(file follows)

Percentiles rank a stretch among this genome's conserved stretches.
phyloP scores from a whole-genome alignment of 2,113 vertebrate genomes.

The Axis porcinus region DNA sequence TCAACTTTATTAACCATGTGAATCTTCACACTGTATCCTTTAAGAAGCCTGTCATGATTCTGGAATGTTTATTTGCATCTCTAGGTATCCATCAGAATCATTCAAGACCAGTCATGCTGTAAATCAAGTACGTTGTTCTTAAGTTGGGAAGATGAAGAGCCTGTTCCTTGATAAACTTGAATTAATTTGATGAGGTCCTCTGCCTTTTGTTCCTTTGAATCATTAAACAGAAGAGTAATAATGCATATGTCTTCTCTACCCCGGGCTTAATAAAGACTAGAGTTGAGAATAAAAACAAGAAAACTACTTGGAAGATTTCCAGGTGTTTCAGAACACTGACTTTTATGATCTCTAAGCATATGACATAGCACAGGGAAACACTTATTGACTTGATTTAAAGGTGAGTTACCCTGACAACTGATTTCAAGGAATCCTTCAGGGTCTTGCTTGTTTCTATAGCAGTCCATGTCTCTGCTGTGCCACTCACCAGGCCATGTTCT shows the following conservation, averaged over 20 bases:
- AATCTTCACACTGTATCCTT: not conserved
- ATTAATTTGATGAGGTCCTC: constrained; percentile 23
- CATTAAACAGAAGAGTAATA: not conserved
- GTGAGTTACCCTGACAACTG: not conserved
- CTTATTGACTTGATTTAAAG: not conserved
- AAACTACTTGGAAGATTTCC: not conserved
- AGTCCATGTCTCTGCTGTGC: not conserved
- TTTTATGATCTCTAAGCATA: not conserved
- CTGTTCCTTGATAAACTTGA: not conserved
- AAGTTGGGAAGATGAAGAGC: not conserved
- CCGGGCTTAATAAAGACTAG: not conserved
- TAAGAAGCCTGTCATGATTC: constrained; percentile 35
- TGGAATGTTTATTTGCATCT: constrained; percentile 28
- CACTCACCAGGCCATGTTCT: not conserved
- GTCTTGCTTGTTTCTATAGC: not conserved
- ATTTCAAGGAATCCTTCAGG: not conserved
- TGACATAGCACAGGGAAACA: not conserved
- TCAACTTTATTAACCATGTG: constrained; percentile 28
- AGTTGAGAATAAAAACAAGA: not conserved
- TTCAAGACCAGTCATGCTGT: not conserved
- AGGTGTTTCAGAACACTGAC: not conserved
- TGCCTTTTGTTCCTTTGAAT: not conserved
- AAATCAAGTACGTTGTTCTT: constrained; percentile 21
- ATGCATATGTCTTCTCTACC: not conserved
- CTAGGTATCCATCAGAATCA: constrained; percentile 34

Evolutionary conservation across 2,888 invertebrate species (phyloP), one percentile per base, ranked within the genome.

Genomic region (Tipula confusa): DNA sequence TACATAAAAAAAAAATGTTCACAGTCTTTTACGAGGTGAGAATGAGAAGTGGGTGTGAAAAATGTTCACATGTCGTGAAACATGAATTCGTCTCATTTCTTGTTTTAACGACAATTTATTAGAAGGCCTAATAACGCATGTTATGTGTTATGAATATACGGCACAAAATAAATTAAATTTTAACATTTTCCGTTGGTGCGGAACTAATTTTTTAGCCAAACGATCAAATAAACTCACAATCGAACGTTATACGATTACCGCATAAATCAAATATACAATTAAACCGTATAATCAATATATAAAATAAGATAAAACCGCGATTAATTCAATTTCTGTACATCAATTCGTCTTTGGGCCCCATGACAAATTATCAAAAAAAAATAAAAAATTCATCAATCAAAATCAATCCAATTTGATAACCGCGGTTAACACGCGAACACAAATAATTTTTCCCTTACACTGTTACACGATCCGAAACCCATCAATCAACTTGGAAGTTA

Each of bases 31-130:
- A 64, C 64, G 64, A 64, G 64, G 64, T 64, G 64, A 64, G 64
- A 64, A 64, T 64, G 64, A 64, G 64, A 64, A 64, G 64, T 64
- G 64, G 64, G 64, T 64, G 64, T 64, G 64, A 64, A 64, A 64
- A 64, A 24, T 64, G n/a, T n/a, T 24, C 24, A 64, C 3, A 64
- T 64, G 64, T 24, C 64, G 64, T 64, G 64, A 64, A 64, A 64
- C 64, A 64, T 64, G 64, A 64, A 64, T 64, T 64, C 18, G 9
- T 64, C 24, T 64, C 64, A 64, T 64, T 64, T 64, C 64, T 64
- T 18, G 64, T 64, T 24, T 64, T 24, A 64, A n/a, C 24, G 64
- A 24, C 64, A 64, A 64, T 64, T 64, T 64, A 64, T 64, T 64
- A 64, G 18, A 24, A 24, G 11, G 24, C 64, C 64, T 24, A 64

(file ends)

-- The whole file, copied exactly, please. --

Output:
Percentiles rank a stretch among this genome's conserved stretches.
phyloP scores from a whole-genome alignment of 2,113 vertebrate genomes.

The Axis porcinus region DNA sequence TCAACTTTATTAACCATGTGAATCTTCACACTGTATCCTTTAAGAAGCCTGTCATGATTCTGGAATGTTTATTTGCATCTCTAGGTATCCATCAGAATCATTCAAGACCAGTCATGCTGTAAATCAAGTACGTTGTTCTTAAGTTGGGAAGATGAAGAGCCTGTTCCTTGATAAACTTGAATTAATTTGATGAGGTCCTCTGCCTTTTGTTCCTTTGAATCATTAAACAGAAGAGTAATAATGCATATGTCTTCTCTACCCCGGGCTTAATAAAGACTAGAGTTGAGAATAAAAACAAGAAAACTACTTGGAAGATTTCCAGGTGTTTCAGAACACTGACTTTTATGATCTCTAAGCATATGACATAGCACAGGGAAACACTTATTGACTTGATTTAAAGGTGAGTTACCCTGACAACTGATTTCAAGGAATCCTTCAGGGTCTTGCTTGTTTCTATAGCAGTCCATGTCTCTGCTGTGCCACTCACCAGGCCATGTTCT shows the following conservation, averaged over 20 bases:
- AATCTTCACACTGTATCCTT: not conserved
- ATTAATTTGATGAGGTCCTC: constrained; percentile 23
- CATTAAACAGAAGAGTAATA: not conserved
- GTGAGTTACCCTGACAACTG: not conserved
- CTTATTGACTTGATTTAAAG: not conserved
- AAACTACTTGGAAGATTTCC: not conserved
- AGTCCATGTCTCTGCTGTGC: not conserved
- TTTTATGATCTCTAAGCATA: not conserved
- CTGTTCCTTGATAAACTTGA: not conserved
- AAGTTGGGAAGATGAAGAGC: not conserved
- CCGGGCTTAATAAAGACTAG: not conserved
- TAAGAAGCCTGTCATGATTC: constrained; percentile 35
- TGGAATGTTTATTTGCATCT: constrained; percentile 28
- CACTCACCAGGCCATGTTCT: not conserved
- GTCTTGCTTGTTTCTATAGC: not conserved
- ATTTCAAGGAATCCTTCAGG: not conserved
- TGACATAGCACAGGGAAACA: not conserved
- TCAACTTTATTAACCATGTG: constrained; percentile 28
- AGTTGAGAATAAAAACAAGA: not conserved
- TTCAAGACCAGTCATGCTGT: not conserved
- AGGTGTTTCAGAACACTGAC: not conserved
- TGCCTTTTGTTCCTTTGAAT: not conserved
- AAATCAAGTACGTTGTTCTT: constrained; percentile 21
- ATGCATATGTCTTCTCTACC: not conserved
- CTAGGTATCCATCAGAATCA: constrained; percentile 34

Evolutionary conservation across 2,888 invertebrate species (phyloP), one percentile per base, ranked within the genome.

Genomic region (Tipula confusa): DNA sequence TACATAAAAAAAAAATGTTCACAGTCTTTTACGAGGTGAGAATGAGAAGTGGGTGTGAAAAATGTTCACATGTCGTGAAACATGAATTCGTCTCATTTCTTGTTTTAACGACAATTTATTAGAAGGCCTAATAACGCATGTTATGTGTTATGAATATACGGCACAAAATAAATTAAATTTTAACATTTTCCGTTGGTGCGGAACTAATTTTTTAGCCAAACGATCAAATAAACTCACAATCGAACGTTATACGATTACCGCATAAATCAAATATACAATTAAACCGTATAATCAATATATAAAATAAGATAAAACCGCGATTAATTCAATTTCTGTACATCAATTCGTCTTTGGGCCCCATGACAAATTATCAAAAAAAAATAAAAAATTCATCAATCAAAATCAATCCAATTTGATAACCGCGGTTAACACGCGAACACAAATAATTTTTCCCTTACACTGTTACACGATCCGAAACCCATCAATCAACTTGGAAGTTA

Each of bases 31-130:
- A 64, C 64, G 64, A 64, G 64, G 64, T 64, G 64, A 64, G 64
- A 64, A 64, T 64, G 64, A 64, G 64, A 64, A 64, G 64, T 64
- G 64, G 64, G 64, T 64, G 64, T 64, G 64, A 64, A 64, A 64
- A 64, A 24, T 64, G n/a, T n/a, T 24, C 24, A 64, C 3, A 64
- T 64, G 64, T 24, C 64, G 64, T 64, G 64, A 64, A 64, A 64
- C 64, A 64, T 64, G 64, A 64, A 64, T 64, T 64, C 18, G 9
- T 64, C 24, T 64, C 64, A 64, T 64, T 64, T 64, C 64, T 64
- T 18, G 64, T 64, T 24, T 64, T 24, A 64, A n/a, C 24, G 64
- A 24, C 64, A 64, A 64, T 64, T 64, T 64, A 64, T 64, T 64
- A 64, G 18, A 24, A 24, G 11, G 24, C 64, C 64, T 24, A 64